It’s Friday, get ready for the happy hour. What’s on tap? Not what you expected, I am sure. Save your energy for St. Patrick’s green beer tomorrow. Today, we are talking about a different kind of TAP – the one that you must remember to turn on when you are about to write something important. This TAP stands for “Topic,” “Audience,” and “Purpose.” In other words, before you write anything, you need to be clear about the topic of your writing, you need to know who your audience is, and what purposes your writing is going to serve.
Topic. Some writing assignments in law school include a specific topic, so you won’t have a choice in the matter. However, if you need to write a research paper or a student note for a law journal, you will have to choose what to write about. Here are some factors to consider when you choose a topic:
- Your interests.
- Your experience.
- The importance of the topic to the legal community.
- The relevance of the topic to your personal and career goals.
- The availability of resources for research.
- Access to experts in your area of interest.
It is better to select a narrow topic than a broad one. If your topic is too broad, you run a risk of not being able to cover it with adequate depth. The research may be too extensive for the time constraints you are given. However, if your topic is narrow, you are more likely to uncover everything there is to know about it. If after your research, you realize that you need to broaden it a bit, it is going to be easy to do. Most likely, your research will reveal some additional areas that you may then decide to include in your topic.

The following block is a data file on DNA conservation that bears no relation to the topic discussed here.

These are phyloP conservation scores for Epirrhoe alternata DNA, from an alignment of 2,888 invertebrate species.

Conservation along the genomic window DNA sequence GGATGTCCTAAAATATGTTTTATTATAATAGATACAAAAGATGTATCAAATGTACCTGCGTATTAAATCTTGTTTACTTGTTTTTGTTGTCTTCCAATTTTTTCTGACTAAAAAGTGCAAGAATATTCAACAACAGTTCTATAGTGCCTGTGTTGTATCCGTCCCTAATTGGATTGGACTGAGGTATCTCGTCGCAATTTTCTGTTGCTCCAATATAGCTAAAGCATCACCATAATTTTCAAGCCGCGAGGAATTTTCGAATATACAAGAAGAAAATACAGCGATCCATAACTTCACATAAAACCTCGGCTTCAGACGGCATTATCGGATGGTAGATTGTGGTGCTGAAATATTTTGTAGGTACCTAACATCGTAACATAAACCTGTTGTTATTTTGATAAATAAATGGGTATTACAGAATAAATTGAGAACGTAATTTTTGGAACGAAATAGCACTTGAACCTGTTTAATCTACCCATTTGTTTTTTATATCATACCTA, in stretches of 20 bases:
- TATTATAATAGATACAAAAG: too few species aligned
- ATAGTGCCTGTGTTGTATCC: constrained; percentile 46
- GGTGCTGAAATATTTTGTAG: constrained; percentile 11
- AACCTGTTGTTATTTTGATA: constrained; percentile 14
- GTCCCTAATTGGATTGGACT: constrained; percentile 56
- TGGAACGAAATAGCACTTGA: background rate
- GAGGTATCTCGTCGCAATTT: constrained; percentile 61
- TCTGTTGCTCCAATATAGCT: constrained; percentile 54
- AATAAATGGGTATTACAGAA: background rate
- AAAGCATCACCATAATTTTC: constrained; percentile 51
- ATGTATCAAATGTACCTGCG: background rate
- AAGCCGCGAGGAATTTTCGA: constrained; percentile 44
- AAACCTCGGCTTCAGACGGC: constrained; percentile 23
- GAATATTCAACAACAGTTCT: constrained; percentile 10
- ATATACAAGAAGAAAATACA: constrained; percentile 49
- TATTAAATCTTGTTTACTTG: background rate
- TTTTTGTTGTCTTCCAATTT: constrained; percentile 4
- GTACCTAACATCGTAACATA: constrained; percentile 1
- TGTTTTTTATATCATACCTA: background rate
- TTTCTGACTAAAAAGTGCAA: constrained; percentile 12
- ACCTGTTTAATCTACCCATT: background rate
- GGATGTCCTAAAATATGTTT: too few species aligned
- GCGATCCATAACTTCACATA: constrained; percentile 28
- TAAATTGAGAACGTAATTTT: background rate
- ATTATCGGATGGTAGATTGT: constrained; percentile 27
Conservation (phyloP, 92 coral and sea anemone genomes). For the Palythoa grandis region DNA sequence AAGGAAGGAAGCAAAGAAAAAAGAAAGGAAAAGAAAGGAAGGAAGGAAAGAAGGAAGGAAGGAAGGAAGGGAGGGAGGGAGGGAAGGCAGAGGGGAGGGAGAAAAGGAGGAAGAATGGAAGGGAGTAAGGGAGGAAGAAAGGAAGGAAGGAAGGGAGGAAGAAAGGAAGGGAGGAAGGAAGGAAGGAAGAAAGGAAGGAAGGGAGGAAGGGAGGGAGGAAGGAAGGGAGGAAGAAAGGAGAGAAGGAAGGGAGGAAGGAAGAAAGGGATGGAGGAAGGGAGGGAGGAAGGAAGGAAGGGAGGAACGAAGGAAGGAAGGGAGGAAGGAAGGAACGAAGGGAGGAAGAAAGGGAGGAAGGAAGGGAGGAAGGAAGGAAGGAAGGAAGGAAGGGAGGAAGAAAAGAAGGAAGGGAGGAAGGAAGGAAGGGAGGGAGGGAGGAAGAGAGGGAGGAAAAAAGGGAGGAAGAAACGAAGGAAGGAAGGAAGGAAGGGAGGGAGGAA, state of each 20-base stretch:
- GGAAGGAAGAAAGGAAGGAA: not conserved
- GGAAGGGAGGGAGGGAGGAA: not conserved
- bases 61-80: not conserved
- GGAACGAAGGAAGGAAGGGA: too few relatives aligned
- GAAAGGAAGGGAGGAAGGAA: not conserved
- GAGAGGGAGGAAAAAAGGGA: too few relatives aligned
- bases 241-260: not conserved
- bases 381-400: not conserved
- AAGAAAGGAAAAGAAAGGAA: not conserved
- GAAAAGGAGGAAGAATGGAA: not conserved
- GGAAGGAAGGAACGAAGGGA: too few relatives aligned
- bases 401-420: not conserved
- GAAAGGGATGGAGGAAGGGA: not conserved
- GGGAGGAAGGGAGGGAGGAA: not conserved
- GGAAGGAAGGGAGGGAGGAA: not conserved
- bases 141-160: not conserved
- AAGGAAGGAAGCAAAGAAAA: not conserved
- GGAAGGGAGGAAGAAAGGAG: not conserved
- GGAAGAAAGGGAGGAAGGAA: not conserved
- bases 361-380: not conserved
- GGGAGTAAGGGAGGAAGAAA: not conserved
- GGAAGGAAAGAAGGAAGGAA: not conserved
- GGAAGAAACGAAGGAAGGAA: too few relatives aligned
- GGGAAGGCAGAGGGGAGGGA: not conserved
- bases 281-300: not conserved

Audience. Who is your reader? It is very important that you know the answer to this question as you start writing. Writing is a way of communication. The writer is responsible for its effectiveness. When you know your readers, you can make assumptions about their knowledge base, education, interests. The structure of your writing, the explanations you provide, the level of formality – all depend on your target audience. Lawyers write for fellow members of the bar, judges, juries, clients, public at large. Can you think how their writing can be different depending on which group they target?
Purpose. Every piece of writing has a purpose. If you keep a journal, you write to express yourself. In law school and law practice, you write to communicate, inform, persuade, create a binding relationship. If you write an essay in response to an exam question, your purpose is to demonstrate your knowledge of the subject. A single writing piece can serve multiple purposes. As you compose and revise your draft, keep in mind what you want to accomplish with your writing.